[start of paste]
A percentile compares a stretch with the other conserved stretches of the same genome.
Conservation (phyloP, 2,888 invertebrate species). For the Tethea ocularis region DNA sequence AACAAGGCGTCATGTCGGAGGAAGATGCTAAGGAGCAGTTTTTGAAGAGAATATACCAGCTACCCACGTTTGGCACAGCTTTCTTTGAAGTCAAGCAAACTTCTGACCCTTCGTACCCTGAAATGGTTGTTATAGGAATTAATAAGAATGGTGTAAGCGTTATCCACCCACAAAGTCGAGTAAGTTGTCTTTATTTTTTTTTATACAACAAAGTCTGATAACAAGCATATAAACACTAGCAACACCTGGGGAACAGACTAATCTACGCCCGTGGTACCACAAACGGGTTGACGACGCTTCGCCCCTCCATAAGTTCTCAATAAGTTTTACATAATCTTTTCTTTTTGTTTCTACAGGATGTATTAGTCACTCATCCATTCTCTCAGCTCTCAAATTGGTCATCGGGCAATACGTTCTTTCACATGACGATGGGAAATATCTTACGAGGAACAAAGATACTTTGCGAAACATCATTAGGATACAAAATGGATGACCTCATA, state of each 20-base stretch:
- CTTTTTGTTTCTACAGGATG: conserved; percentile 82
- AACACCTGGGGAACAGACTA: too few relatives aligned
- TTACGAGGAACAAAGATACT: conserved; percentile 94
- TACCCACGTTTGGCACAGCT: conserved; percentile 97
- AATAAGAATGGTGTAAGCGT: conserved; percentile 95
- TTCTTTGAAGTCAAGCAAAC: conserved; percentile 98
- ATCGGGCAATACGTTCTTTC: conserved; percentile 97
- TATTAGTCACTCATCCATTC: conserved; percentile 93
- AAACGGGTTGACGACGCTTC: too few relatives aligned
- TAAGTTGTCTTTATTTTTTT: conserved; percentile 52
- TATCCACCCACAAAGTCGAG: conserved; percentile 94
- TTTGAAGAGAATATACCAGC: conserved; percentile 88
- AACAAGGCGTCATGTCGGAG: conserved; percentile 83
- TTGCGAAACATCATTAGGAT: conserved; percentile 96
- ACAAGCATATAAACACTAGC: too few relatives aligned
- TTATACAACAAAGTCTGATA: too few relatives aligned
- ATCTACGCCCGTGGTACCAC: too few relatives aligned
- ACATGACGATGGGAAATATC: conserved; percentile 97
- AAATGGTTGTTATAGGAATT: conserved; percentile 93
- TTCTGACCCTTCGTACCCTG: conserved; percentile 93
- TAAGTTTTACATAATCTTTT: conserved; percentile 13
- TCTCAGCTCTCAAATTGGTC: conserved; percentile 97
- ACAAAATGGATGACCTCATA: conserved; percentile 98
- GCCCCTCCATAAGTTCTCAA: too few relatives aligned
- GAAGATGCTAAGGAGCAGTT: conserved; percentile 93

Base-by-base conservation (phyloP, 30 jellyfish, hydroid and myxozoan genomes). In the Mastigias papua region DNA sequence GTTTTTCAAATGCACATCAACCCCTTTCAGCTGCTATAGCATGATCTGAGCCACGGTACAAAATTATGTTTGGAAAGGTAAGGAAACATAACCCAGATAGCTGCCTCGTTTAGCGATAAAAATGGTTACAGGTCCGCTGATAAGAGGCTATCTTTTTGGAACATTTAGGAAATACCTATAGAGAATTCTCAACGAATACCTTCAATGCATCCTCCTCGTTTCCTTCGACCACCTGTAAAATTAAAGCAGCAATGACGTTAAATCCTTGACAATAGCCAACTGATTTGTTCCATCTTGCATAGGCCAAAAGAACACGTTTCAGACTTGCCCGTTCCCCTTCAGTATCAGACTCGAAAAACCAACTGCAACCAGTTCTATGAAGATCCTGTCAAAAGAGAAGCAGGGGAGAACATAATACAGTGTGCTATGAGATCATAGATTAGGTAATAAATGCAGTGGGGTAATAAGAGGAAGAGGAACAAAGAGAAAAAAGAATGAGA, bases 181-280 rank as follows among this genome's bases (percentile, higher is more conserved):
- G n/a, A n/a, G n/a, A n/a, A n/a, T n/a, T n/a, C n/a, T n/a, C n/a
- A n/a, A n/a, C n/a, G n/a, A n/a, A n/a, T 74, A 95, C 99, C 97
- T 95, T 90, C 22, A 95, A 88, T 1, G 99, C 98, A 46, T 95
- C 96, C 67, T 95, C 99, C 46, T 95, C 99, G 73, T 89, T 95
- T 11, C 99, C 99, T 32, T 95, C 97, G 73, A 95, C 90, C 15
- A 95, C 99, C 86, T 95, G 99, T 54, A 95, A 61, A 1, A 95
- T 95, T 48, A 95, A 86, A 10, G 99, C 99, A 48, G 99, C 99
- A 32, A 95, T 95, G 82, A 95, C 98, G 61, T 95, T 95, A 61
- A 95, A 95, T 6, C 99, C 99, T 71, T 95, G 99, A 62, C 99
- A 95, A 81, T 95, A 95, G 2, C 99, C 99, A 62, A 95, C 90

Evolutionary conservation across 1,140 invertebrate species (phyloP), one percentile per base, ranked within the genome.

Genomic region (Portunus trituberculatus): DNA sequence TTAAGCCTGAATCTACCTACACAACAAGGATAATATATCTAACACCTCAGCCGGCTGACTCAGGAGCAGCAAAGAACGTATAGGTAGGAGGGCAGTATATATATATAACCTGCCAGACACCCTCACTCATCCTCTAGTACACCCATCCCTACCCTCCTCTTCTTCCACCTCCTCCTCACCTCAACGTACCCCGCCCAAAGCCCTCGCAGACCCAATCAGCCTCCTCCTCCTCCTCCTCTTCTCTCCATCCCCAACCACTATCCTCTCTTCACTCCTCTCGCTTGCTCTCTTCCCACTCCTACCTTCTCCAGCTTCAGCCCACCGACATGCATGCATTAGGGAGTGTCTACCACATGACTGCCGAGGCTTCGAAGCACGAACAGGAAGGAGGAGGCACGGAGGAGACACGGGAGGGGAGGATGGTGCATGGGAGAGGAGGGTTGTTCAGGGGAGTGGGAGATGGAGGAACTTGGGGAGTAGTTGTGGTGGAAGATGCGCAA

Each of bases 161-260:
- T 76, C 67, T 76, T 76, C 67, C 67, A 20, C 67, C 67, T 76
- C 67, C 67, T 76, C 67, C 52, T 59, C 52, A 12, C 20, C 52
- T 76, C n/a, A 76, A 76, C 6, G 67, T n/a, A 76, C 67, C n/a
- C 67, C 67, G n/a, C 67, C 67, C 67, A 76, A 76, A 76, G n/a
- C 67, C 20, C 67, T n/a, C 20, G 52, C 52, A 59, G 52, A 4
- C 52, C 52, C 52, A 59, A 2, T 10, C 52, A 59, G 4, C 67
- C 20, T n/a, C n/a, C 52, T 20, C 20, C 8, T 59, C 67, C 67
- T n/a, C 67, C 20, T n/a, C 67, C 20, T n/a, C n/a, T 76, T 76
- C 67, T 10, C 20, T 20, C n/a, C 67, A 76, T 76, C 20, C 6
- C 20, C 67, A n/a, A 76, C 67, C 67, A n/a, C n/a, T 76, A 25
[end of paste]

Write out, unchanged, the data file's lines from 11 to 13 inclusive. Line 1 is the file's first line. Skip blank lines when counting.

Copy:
- AAACGGGTTGACGACGCTTC: too few relatives aligned
- TAAGTTGTCTTTATTTTTTT: conserved; percentile 52
- TATCCACCCACAAAGTCGAG: conserved; percentile 94